I just felt the need to write someone while in Cambridge. I don’t have much to say but I’m sitting here in one of the premiere schools in the world and it seemed stupid not to sit down and write something. Today has been an enlightening experience. We met with two gentlemen who serve as both professors and tutors (the equivalent of advisors in the US). They also work on the admissions team. I’ve often thought of Cambridge as a stuffy, elitist school and in my mind elitist meant white. But it meant intentionally white – preventing anyone from a different race or ethnic background access to the same system as a white person would have. This, I discovered, is a very American lens to bring to a situation…in some ways. For example, Cambridge could really care less what color your skin is; they were quite clear on this point. Grades are all that matter to them. If a person doesn’t not have top notch grades they have no prayer of admittance to Cambridge. They were almost proud of the fact race played no part in their admissions one way or the other…until it was pointed out that even in the UK those from socio-economically disadvantaged backgrounds are statistically still those of non-Caucasian heritage and that people living in those conditions do not have the same access to educational opportunities as those with comfortable means of sustaining themselves. It doesn’t matter to them…the standards have been set for Cambridge and it is what it is. This is something that is going to require more thought and reflection on my part before I can draw a conclusion.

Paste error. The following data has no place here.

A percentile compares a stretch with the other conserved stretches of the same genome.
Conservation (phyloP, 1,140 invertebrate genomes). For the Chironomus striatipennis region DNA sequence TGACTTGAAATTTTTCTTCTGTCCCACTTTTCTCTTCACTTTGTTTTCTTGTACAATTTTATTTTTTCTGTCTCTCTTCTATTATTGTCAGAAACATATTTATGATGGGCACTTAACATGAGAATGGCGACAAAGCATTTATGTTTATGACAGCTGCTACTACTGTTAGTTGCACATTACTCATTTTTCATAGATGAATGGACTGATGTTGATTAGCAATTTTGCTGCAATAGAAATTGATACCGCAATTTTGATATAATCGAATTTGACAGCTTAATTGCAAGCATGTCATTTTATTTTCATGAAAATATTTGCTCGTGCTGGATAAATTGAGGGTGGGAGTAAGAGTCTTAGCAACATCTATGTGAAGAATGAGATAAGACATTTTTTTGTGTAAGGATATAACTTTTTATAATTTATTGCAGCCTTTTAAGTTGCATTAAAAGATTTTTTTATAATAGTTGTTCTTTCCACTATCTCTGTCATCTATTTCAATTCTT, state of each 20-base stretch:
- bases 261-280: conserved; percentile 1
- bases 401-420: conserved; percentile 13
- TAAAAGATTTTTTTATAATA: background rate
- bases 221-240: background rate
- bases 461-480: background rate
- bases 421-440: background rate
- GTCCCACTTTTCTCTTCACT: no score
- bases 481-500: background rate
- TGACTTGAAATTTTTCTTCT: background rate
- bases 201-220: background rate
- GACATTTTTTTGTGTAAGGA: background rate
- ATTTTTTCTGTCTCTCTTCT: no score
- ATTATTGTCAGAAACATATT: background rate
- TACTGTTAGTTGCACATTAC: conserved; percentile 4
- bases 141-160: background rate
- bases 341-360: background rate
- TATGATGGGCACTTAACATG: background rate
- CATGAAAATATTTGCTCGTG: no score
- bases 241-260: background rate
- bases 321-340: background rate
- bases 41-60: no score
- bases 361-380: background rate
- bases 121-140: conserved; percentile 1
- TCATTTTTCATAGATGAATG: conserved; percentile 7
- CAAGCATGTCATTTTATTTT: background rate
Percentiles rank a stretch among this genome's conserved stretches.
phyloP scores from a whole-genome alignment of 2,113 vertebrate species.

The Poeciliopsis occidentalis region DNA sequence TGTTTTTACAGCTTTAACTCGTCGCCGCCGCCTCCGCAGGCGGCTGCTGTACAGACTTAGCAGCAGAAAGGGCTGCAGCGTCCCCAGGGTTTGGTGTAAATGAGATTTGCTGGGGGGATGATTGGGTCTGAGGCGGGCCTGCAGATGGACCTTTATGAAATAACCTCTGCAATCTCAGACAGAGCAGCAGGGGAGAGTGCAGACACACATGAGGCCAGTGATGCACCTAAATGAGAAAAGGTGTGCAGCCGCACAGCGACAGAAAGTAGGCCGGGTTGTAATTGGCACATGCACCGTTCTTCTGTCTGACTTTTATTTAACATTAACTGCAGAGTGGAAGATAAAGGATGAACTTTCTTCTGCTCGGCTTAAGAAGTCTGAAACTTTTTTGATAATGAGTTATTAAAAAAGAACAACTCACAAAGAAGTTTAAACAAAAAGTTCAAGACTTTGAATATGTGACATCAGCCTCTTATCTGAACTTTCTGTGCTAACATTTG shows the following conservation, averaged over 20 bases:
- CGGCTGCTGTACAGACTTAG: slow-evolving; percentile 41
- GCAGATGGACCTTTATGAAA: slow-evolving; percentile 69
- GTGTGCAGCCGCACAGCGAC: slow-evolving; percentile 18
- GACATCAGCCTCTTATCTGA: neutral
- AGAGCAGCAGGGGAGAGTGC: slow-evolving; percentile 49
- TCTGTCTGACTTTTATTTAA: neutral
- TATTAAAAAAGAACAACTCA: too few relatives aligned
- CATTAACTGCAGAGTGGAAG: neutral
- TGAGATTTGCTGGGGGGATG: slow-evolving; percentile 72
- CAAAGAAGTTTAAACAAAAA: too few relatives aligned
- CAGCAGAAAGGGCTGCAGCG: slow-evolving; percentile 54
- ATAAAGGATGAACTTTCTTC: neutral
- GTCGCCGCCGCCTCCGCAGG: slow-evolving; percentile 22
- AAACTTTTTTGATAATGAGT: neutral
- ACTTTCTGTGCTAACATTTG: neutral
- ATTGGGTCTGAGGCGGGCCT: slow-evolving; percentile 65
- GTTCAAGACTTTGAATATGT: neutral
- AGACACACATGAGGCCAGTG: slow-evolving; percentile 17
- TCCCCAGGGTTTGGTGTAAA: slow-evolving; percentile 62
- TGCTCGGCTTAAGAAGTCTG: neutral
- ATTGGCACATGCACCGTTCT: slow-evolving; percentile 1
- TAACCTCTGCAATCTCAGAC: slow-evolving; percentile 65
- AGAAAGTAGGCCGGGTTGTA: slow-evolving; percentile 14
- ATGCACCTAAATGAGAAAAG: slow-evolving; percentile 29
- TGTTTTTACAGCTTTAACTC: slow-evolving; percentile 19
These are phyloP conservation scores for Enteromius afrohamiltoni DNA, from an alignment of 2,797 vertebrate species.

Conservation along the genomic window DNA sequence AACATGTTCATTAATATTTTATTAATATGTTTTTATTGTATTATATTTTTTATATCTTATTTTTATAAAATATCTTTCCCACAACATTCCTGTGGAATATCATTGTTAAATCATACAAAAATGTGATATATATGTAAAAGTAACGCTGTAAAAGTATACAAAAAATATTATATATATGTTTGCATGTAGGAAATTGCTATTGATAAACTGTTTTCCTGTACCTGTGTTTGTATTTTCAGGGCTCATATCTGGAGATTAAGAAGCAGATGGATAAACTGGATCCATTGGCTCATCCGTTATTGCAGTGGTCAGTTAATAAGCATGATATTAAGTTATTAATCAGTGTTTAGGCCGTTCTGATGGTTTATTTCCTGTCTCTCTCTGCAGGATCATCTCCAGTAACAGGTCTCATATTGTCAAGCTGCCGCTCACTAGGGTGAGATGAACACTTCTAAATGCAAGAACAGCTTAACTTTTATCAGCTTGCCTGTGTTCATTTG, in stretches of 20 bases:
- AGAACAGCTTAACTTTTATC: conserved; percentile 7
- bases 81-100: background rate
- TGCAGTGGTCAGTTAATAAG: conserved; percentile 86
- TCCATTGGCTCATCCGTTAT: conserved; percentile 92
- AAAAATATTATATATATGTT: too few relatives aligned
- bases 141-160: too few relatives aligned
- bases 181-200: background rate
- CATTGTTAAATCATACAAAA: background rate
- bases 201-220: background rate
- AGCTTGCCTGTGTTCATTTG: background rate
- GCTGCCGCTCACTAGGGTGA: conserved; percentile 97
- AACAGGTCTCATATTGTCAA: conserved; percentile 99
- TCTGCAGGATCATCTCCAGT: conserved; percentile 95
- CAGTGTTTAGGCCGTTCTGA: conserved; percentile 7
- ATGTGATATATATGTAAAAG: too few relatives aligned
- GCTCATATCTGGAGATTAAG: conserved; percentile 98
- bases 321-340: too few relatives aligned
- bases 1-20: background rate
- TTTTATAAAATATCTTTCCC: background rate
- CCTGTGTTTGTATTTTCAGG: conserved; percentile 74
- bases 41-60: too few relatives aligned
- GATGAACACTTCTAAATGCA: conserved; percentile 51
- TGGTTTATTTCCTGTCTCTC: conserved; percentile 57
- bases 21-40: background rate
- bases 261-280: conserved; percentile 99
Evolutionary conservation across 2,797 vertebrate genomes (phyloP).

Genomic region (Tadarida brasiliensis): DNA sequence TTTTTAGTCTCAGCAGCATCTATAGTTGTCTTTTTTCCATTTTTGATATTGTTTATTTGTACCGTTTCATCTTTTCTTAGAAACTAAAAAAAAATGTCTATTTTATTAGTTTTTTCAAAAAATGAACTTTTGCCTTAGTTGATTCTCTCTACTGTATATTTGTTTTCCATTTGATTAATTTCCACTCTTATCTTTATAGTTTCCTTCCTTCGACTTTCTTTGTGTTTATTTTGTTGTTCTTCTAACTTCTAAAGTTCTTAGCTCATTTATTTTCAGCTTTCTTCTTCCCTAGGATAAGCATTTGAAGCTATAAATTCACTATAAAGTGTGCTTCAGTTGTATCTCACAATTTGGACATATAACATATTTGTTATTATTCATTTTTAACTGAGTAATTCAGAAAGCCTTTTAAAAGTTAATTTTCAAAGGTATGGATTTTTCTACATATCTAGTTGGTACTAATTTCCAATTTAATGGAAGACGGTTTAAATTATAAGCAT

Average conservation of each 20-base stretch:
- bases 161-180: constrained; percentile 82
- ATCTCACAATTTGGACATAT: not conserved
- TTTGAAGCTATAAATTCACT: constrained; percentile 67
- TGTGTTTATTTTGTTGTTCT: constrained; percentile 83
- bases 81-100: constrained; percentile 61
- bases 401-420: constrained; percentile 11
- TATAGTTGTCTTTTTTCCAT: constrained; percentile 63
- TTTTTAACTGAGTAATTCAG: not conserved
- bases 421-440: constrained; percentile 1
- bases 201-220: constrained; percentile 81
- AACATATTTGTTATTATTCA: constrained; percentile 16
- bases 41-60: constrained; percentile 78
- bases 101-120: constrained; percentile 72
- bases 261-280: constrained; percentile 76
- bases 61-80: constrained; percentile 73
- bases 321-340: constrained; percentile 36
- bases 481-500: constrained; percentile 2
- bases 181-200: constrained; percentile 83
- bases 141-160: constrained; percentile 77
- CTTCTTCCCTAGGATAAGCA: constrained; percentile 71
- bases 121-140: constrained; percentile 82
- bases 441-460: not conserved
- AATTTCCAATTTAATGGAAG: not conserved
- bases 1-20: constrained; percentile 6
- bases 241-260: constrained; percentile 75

Tomorrow I head for home. This has been a wonderful experience and now I am ready to go home, see my puppy, sleep in my own bed, and sit down in a restaurant and be served ice water automatically.
Below are two things I have continued to think about since our first days in the country that I think will end up as most influential in this learning experience. Please know that these only reflect the professional things I am mulling about at the moment – I experienced key personal growth as well but am not prepared to delve into that at this time – we fly out in 11 hours and I don’t have enough time!
· The salience of identities are irrevocably linked with the transitions a person experiences.
· Student Affairs in the United States seems to come with a “group think” notion. We do things very similar from institution to institution and I think shared values can become a rut (it did for me). It’s good to take a step back and see what other countries are doing to remind ourselves of how different success can look.
It’s nice to be home. This experience has been great for me to look in depth at my own dualistic tendencies and see the world beyond Oregon State University and American Higher Education. Being thrown into a situation where my identity within the group was undefined has been fascinating to look at from the perspective of a woman fascinated by identity development. My own identity has been clarified in some ways for me and is very murky in others because of this experience. Certain identities are definitely more salient here than they were abroad just as certain identities in the UK were almost entirely new to me. All in all this has been a fantastic capstone experience for me and look forward to, in the coming months and years, uncovering more and more about this experience that has relevance to my philosophies and values surrounding Student Affairs and therefore impacts my practice.